We began our day at the Museo de la Revolución Salvadoreña, built by two ex-guerrilla members in 1992, the same year as the signing of the Peace Accords. With us we had our guide, Serafín, who first joined the guerrillas at the age of ten, and had shown us the site of the El Mozote massacre the day before. At the museum, Serafín explained that Perquín, where we had been staying for the past few days, served as the central guerrilla headquarters throughout the war. Useful in its hilly landscape and Northern location (near the Honduran border), Perquín was the first town captured by the guerrillas, and was nearly destroyed by bombings at the end of the war in late 1991.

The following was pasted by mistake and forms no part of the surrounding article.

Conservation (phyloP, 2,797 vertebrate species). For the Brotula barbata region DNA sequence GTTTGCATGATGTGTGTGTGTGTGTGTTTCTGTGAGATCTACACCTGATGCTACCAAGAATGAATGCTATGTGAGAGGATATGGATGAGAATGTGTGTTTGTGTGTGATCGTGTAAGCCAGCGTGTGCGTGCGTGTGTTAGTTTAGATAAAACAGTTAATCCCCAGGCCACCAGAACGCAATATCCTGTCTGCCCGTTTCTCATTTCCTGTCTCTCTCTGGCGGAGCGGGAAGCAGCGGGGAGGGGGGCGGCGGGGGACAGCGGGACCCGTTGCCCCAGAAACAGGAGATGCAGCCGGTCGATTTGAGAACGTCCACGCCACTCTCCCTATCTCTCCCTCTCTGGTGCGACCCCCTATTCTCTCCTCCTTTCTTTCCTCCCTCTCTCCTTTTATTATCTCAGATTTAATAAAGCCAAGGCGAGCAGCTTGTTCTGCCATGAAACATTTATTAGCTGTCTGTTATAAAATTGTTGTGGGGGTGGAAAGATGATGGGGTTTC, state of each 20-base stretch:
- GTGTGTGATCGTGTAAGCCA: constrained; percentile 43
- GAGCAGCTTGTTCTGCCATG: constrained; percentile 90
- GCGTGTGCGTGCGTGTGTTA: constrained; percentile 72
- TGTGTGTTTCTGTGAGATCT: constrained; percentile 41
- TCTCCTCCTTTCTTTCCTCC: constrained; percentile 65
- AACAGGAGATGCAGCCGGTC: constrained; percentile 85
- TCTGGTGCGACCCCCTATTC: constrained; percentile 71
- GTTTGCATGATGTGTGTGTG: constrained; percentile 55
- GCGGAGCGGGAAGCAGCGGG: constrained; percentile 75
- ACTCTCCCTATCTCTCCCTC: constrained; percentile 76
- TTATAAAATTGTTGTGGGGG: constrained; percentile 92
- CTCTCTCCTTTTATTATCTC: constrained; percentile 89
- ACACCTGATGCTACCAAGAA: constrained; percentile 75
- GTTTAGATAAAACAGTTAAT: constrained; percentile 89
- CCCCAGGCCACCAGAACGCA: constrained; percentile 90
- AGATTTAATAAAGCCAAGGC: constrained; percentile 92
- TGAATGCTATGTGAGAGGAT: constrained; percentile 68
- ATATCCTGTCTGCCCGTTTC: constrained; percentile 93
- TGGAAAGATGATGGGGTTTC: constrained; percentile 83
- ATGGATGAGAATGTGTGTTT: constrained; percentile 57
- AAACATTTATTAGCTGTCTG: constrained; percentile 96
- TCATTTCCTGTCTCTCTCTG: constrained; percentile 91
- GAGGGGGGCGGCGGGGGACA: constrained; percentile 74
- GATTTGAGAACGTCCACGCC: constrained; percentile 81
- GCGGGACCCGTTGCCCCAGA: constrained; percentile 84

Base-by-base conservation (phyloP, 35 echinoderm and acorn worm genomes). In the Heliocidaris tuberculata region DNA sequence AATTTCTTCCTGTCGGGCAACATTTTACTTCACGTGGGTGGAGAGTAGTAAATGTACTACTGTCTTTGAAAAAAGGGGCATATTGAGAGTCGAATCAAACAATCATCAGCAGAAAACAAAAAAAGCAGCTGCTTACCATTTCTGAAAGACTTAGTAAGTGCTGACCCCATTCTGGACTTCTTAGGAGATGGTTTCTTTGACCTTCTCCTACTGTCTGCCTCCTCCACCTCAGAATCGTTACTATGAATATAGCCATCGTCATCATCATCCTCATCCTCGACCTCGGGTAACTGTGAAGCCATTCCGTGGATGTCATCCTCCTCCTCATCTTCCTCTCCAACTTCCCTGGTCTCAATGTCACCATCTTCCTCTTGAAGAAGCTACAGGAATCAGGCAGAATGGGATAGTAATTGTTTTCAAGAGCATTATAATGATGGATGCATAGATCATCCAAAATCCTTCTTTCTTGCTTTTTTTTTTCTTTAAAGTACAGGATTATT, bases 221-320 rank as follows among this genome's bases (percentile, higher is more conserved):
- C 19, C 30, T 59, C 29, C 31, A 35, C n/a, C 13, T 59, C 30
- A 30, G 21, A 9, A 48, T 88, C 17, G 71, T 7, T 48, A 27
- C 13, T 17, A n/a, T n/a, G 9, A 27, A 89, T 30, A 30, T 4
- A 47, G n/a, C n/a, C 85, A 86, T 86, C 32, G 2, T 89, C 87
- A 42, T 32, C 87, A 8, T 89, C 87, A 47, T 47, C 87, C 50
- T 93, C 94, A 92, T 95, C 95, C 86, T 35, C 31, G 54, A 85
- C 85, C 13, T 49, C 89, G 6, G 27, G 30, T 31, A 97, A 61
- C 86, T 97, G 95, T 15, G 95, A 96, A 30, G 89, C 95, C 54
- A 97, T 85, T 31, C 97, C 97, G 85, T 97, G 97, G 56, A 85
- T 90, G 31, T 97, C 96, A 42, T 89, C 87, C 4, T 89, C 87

The war itself began in 1980 for three reasons: social, economic, and political repression; armed attacks on resistance leaders, including religious leaders; and genocidal attacks on civilian communities. Before the beginning of the war, around 30,000 people had already been killed throughout the 1960’s and 1970’s. Among those were Rutilio Grande in 1977, and Oscar Romero in 1980. Out of the repression sprang social organizations for justice, inspired by liberation theology, the FMLN, and its military wing, the guerrillas. On the opposing side, the US-backed Salvadoran military were carrying out torture, killings, and forced disappearances, often leaving the bodies of victims in the streets. The military had been trained, under the Reagan administration (and before that since 1946), at the notorious School of the Americas, often with Vietnam War tactics. Serafín explained all of this as we moved through the seven rooms of the museum, saw an old clandestine radio station, and stood at one of six large bomb craters still left from the war.